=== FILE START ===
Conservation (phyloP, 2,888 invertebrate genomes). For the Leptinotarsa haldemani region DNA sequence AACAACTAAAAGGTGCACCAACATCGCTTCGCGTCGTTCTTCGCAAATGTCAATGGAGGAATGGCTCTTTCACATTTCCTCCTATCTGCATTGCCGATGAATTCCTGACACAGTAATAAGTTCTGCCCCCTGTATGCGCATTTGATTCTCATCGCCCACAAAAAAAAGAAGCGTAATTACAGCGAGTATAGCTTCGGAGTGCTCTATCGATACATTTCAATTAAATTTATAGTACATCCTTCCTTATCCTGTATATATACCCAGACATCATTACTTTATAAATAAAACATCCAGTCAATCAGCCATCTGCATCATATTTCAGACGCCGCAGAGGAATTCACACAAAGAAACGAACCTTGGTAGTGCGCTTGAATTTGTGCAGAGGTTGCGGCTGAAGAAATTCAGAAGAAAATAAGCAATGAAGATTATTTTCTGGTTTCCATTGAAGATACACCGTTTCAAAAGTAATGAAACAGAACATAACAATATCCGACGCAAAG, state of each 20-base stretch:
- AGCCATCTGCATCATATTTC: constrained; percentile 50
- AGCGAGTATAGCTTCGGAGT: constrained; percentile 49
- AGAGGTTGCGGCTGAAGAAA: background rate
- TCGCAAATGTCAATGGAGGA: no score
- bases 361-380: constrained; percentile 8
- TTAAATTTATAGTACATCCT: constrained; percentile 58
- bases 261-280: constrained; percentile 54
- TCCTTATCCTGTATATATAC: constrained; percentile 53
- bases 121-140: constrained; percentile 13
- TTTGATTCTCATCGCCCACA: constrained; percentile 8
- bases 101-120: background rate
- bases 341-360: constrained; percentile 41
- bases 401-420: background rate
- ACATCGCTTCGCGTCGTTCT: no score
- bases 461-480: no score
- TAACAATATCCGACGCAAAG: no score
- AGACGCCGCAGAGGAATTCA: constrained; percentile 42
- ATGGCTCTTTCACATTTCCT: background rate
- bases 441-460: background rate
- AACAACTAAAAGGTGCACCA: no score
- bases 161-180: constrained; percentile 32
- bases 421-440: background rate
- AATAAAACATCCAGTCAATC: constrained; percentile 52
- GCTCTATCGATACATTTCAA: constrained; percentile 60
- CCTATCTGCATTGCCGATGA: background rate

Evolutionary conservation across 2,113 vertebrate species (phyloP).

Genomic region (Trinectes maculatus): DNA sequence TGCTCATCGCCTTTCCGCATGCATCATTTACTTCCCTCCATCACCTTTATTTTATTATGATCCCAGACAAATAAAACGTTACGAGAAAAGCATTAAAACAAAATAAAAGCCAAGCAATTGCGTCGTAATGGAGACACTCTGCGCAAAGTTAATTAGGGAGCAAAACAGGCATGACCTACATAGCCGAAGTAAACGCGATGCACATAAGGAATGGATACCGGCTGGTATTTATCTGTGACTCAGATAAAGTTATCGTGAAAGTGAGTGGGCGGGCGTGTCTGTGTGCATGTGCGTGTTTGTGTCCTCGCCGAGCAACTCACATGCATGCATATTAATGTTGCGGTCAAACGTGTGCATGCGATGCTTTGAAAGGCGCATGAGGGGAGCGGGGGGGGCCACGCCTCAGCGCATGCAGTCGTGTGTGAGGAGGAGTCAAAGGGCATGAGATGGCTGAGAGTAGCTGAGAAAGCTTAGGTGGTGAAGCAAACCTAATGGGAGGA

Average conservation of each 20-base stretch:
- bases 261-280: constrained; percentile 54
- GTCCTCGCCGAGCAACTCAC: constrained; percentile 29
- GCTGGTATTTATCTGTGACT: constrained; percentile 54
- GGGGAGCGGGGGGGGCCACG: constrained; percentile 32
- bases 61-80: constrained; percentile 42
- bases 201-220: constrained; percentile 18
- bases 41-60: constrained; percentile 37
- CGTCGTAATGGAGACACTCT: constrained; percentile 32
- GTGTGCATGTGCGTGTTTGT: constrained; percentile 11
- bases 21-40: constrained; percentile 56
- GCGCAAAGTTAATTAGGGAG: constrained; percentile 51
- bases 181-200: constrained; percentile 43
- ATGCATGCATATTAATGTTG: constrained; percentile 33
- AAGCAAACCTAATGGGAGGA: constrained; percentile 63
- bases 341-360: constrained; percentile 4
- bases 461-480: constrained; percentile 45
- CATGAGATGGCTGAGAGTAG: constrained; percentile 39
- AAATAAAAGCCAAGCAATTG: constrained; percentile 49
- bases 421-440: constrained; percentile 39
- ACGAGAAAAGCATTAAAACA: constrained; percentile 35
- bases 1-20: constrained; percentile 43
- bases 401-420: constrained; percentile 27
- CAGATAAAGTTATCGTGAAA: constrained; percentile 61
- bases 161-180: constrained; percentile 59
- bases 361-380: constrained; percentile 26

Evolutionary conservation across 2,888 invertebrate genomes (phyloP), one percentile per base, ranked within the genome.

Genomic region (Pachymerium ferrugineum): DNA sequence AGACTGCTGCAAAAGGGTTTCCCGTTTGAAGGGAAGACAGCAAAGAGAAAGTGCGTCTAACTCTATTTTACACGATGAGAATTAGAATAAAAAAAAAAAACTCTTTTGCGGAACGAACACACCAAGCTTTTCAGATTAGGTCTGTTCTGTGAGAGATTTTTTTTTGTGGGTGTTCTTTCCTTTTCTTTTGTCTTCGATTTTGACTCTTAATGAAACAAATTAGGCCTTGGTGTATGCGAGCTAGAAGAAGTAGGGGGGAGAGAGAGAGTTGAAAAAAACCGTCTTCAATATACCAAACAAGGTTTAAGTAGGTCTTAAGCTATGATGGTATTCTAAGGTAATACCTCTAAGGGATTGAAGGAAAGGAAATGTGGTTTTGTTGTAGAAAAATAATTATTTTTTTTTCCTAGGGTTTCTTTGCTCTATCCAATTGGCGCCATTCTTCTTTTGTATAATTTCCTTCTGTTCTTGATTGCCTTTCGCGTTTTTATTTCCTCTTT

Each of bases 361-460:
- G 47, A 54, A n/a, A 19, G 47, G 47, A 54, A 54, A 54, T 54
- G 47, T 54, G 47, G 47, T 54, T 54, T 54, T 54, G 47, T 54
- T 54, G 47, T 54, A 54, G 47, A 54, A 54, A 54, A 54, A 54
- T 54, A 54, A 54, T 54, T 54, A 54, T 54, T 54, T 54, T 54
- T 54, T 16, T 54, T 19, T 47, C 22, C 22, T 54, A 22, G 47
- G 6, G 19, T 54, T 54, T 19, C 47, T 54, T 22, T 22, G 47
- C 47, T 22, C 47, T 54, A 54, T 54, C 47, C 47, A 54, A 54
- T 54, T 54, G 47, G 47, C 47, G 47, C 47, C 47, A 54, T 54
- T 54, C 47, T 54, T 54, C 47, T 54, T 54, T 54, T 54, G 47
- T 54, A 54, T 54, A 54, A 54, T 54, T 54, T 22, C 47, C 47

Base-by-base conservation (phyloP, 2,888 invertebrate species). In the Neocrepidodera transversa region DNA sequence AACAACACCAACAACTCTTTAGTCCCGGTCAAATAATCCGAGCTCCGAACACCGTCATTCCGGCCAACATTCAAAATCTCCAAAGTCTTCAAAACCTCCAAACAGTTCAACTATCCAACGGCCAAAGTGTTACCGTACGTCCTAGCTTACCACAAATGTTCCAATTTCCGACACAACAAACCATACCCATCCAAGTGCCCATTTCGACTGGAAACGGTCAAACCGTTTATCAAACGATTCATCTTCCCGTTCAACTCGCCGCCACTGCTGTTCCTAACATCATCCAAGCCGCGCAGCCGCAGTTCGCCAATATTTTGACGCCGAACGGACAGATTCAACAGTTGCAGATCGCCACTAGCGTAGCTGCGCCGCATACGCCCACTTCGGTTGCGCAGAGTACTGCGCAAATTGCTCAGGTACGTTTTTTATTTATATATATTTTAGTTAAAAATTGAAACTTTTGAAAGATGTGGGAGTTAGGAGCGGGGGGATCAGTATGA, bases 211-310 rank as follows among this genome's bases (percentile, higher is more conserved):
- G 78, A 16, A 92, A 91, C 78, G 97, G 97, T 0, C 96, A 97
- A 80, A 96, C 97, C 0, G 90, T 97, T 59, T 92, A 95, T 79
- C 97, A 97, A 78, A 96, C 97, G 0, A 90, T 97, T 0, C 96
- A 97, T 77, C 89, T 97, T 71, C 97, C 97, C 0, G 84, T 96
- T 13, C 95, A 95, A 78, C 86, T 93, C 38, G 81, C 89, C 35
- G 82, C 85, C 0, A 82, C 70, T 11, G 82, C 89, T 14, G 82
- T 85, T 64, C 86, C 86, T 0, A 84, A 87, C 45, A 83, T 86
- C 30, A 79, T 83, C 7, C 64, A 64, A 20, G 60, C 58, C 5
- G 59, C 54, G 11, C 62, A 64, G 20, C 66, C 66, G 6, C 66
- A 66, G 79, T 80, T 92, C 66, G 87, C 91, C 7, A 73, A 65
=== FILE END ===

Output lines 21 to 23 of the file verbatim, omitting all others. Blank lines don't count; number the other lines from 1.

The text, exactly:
- AACAACTAAAAGGTGCACCA: no score
- bases 161-180: constrained; percentile 32
- bases 421-440: background rate